So for this Rabbi to insist that we should "consider" such possibility is laughable, because the concept of a "designer" is unfalsifiable and "not even wrong"! If he wants us to consider the possibility, then it is only fair that he consider the opposite possibility. That is, of course, assuming that he has the ability to understand the physics with his "post-graduate level" physics courses, whatever those are.


Sunday, March 18, 2012

ICARUS Challenges OPERA's Result Again

This could be the beginning of the final nail in the coffin for OPERA's result.

ICARUS already had a very compelling result to initially challenge OPERA's superluminal neutrinos claim. Then OPERA revealed that they had some timing errors in their electronics that could sway things one way or the other. Now comes the most direct challenge so far of the OPERA's result, again from ICARUS, which not only use the neutrinos created from the same source (CERN), but also with detectors that are in almost the same location as OPERA!

THREE weeks ago the OPERA collaboration in Italy found a possible glitch that may account for its startling finding last September that elusive particles called neutrinos move faster than light, in flagrant disregard of Albert Einstein's theory of relativity. Now the first crosscheck from a rival experiment seems to vindicate the overwhelming majority of physicists who were convinced all along that some error must have crept in to OPERA's analysis. On March 16th the ICARUS collaboration posted a paper on arXiv, an online repository, which reports that neutrinos they looked at are not travelling faster than light, after all.
I'm sure the OPERA's folks will still redo their measurements (if they haven't started already considering that the LHC is back circulating protons). But so far, in terms of experimental results, there hasn't been anything to support such superluminal neutrinos.


Thursday, March 15, 2012

US Voters Have Gloomy View of US Science Future

Less than half of US voters polled think that the US will be the world's leader in science and technology by 2020.
Of the 1005 likely voters polled, 47% said they thought the United States would lead the world in health care by 2020—though the poll did not define which factors would play into that designation. More than a quarter of respondents said they weren't sure which nation would hold that title in 8 years, while 18% speculated that it would be the European Union. The rest of the responses split among China, India, and Brazil. Only 42% said they thought the United States would retain its position as the world leader in science and technology by 2020, while 26% predicted China would assume that mantle, and 23% chose India.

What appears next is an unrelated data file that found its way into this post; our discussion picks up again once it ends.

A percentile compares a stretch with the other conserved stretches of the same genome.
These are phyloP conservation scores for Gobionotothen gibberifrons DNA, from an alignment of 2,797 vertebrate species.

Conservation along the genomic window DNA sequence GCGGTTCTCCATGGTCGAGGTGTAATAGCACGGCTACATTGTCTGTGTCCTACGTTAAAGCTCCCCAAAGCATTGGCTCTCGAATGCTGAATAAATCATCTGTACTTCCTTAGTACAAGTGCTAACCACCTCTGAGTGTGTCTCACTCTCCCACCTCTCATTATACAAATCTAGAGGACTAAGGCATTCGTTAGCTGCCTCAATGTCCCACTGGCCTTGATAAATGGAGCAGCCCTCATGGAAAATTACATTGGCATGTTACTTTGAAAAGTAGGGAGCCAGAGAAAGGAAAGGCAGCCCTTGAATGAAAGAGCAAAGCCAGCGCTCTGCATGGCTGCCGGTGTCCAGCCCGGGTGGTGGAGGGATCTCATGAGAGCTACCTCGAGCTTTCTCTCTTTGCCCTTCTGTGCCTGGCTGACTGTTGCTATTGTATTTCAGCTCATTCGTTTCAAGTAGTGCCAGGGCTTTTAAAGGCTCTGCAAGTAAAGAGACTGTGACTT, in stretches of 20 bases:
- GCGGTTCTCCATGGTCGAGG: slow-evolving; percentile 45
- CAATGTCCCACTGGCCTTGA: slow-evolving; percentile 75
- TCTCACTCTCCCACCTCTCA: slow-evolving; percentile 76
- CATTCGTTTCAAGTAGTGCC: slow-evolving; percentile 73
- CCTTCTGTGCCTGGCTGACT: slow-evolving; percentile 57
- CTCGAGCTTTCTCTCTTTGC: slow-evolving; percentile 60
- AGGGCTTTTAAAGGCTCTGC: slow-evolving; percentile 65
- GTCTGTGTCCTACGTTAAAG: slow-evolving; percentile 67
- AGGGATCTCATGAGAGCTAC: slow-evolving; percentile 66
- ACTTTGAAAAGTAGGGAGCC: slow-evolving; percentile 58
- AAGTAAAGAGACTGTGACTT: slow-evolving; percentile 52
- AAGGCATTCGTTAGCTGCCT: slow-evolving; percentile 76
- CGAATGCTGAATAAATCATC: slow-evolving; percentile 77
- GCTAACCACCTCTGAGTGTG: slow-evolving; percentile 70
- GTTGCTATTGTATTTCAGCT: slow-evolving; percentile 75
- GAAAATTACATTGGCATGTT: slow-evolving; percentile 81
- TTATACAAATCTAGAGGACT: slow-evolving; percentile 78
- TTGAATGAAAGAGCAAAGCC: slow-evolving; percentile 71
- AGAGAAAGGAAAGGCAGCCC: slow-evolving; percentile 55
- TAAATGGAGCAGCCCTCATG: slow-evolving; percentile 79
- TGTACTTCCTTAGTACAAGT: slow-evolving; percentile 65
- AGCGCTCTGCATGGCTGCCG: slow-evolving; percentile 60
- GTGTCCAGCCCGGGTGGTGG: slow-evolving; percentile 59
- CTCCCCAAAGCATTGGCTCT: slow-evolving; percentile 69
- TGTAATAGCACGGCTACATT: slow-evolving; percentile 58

And yet, we are still cutting back severely on research in many fronts, especially in the physical sciences.


Tuesday, March 13, 2012

Why Don’t Americans Elect Scientists?

Holy Crap. This opinion piece almost quoted everything that I've been writing about in this blog! Do I have a twin somewhere that I don't know about? :)

For example, haven't I been saying something like this all along?

Often too interested in politics as entertainment, the media is complicit in keeping such “controversies” running. Doing so isn’t hard since vivid, just-so stories and anecdotes usually trump (or should that be Trump) dry, sometimes counterintuitive facts and statistics.
This is a damn, fine article. The only bad part here is that most of the people that should be reading this, aren't! Are the politicians themselves reading this? Do they even KNOW what it means? Or do they have staffers who read this, and then "translate" it?

Actually, the one point that the writer didn't explore is why scientists, engineers, and mathematicians MAY NOT want to be involved in American politics. One only need to look at the amount of money involved in running for office, the amount of wheeling and dealing involved in getting the party one is affiliated with to back one's candidacy, and of course, the amount of bells and whistles one has to add to one's campaign to attract the public. It is, truly, a process of turning oneself in a pseudo-celebrity and getting enough "fans". This is not something many scientists aspire to, I don't think, nor has the patience for (I certainly don't).


Matter-Antimatter Asymmetry

This is an excellent article on the matter-antimatter asymmetry. It reviews the latest paper on decay asymmetry of the charm and anticharm mesons, but in the process, provided quite a good coverage of the progress in understanding why our universe is overwhelmingly lacking of antimatter.